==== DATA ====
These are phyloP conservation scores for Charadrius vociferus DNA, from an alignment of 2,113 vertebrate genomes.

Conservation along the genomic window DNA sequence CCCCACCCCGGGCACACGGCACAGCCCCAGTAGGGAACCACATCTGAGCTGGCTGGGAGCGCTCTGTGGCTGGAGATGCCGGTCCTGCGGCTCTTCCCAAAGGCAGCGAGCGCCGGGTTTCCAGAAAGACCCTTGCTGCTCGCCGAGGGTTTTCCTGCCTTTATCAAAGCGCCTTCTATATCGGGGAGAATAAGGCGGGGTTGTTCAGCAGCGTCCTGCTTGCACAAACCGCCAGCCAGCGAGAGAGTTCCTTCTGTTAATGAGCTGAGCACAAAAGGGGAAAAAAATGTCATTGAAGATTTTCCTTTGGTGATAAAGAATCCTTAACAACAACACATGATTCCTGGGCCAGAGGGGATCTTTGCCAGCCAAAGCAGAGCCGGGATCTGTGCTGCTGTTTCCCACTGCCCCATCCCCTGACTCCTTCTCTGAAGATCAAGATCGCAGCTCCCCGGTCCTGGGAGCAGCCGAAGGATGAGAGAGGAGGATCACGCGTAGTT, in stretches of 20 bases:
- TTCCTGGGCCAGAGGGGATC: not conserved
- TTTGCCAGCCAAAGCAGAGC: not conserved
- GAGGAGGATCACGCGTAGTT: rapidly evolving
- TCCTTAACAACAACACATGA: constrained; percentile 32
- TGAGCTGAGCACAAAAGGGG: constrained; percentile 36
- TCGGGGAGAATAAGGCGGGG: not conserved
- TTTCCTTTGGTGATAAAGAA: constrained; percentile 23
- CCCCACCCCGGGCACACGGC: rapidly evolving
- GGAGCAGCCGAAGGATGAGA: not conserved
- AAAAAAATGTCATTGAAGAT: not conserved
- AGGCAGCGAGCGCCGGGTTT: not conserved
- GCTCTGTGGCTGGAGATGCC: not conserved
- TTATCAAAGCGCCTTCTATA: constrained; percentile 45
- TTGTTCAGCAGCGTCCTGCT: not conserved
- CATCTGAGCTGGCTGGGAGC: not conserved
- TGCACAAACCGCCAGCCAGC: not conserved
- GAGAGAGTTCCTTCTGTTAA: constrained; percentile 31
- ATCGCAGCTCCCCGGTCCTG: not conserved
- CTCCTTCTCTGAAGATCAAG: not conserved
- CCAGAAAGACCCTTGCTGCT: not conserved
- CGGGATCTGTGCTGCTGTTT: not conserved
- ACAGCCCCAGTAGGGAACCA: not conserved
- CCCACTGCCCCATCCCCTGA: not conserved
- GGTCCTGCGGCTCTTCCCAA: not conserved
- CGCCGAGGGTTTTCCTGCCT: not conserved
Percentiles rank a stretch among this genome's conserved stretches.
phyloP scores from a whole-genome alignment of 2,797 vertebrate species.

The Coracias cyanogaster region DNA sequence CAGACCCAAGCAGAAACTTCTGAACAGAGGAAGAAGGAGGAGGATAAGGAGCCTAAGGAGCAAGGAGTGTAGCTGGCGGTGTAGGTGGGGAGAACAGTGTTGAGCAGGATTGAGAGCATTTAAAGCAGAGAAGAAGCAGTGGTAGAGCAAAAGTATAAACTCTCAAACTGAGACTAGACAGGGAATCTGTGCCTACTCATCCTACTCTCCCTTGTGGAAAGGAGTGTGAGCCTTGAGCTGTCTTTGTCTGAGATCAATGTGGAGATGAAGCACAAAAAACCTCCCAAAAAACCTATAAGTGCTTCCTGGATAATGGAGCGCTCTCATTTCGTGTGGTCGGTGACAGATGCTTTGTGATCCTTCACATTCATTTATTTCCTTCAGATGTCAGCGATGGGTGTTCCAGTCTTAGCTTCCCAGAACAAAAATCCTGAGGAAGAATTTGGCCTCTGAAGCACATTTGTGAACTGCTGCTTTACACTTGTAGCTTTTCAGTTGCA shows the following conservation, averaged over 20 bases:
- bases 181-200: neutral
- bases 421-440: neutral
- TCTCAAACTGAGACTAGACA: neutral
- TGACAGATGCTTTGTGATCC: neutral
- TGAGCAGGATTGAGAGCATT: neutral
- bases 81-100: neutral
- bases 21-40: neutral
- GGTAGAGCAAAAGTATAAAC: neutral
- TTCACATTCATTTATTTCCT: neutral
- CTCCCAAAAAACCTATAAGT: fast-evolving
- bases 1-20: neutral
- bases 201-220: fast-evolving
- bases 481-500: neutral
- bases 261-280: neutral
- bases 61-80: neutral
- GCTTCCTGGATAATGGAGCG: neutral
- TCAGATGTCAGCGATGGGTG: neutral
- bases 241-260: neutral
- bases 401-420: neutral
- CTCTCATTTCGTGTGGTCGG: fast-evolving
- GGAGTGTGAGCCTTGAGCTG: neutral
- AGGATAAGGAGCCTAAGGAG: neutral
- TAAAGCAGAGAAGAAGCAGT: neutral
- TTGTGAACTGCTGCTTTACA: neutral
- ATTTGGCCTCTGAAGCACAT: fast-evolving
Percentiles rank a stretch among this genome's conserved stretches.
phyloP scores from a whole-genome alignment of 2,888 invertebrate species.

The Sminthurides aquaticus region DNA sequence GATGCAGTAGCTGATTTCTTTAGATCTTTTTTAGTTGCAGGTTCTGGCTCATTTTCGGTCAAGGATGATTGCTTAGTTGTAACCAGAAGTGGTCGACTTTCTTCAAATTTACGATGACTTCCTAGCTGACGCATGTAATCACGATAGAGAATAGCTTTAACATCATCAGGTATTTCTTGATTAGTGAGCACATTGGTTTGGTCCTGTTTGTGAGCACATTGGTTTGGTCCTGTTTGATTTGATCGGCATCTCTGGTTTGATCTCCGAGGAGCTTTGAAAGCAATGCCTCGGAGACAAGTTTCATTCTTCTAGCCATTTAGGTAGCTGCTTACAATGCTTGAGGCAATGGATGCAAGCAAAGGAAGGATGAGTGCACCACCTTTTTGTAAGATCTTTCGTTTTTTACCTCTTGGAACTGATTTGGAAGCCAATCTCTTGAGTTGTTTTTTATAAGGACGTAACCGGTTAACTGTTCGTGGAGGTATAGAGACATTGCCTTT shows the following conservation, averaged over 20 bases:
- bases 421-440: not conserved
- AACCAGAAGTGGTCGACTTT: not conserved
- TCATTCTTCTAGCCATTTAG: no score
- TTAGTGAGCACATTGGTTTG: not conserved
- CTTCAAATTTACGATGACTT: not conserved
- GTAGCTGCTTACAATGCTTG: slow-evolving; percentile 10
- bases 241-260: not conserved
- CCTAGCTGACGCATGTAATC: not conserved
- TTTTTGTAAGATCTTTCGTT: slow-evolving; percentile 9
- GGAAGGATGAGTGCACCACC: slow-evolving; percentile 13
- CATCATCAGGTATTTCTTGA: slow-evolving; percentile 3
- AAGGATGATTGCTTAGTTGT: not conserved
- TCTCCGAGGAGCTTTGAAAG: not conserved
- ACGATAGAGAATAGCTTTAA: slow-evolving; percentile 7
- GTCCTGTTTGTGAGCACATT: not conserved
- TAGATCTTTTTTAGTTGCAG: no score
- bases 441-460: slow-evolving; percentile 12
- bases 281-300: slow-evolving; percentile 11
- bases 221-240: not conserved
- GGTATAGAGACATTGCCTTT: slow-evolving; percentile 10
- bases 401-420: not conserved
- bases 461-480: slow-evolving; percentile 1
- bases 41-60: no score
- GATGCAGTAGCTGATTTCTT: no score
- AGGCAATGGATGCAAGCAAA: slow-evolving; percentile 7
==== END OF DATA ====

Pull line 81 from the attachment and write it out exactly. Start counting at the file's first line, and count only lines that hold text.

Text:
- bases 41-60: no score